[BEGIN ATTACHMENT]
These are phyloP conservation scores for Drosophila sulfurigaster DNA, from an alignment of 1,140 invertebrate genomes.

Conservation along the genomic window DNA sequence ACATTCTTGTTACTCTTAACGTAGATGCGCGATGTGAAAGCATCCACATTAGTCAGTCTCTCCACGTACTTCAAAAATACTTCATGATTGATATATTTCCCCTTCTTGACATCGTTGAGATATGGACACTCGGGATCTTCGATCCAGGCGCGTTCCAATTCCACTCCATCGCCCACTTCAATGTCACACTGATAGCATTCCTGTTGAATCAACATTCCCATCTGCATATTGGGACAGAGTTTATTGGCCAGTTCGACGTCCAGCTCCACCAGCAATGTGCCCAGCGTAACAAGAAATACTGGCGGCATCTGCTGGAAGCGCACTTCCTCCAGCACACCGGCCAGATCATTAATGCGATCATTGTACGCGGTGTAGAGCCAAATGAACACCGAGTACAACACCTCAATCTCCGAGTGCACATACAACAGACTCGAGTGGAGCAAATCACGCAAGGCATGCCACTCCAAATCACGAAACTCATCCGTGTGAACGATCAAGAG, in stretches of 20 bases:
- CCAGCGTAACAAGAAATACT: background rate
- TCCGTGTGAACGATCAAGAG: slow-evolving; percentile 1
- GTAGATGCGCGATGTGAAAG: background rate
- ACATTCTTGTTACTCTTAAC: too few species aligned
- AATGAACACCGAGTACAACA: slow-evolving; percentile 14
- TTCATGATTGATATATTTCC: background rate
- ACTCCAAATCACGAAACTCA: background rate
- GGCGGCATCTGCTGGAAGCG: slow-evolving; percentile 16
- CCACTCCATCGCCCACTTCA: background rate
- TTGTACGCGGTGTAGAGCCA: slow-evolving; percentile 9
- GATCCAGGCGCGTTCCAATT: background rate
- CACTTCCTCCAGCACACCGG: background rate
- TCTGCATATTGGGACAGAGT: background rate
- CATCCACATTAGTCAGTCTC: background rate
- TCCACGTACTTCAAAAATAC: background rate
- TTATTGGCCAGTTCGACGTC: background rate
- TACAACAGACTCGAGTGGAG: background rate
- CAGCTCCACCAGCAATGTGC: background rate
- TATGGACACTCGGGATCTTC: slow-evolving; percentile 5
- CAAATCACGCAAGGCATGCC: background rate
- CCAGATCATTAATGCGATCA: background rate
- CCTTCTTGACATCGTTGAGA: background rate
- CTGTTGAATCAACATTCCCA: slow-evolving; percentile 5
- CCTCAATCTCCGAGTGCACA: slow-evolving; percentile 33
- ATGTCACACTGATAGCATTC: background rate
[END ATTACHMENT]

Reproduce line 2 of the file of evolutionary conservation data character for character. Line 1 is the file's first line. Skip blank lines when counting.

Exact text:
Conservation along the genomic window DNA sequence ACATTCTTGTTACTCTTAACGTAGATGCGCGATGTGAAAGCATCCACATTAGTCAGTCTCTCCACGTACTTCAAAAATACTTCATGATTGATATATTTCCCCTTCTTGACATCGTTGAGATATGGACACTCGGGATCTTCGATCCAGGCGCGTTCCAATTCCACTCCATCGCCCACTTCAATGTCACACTGATAGCATTCCTGTTGAATCAACATTCCCATCTGCATATTGGGACAGAGTTTATTGGCCAGTTCGACGTCCAGCTCCACCAGCAATGTGCCCAGCGTAACAAGAAATACTGGCGGCATCTGCTGGAAGCGCACTTCCTCCAGCACACCGGCCAGATCATTAATGCGATCATTGTACGCGGTGTAGAGCCAAATGAACACCGAGTACAACACCTCAATCTCCGAGTGCACATACAACAGACTCGAGTGGAGCAAATCACGCAAGGCATGCCACTCCAAATCACGAAACTCATCCGTGTGAACGATCAAGAG, in stretches of 20 bases: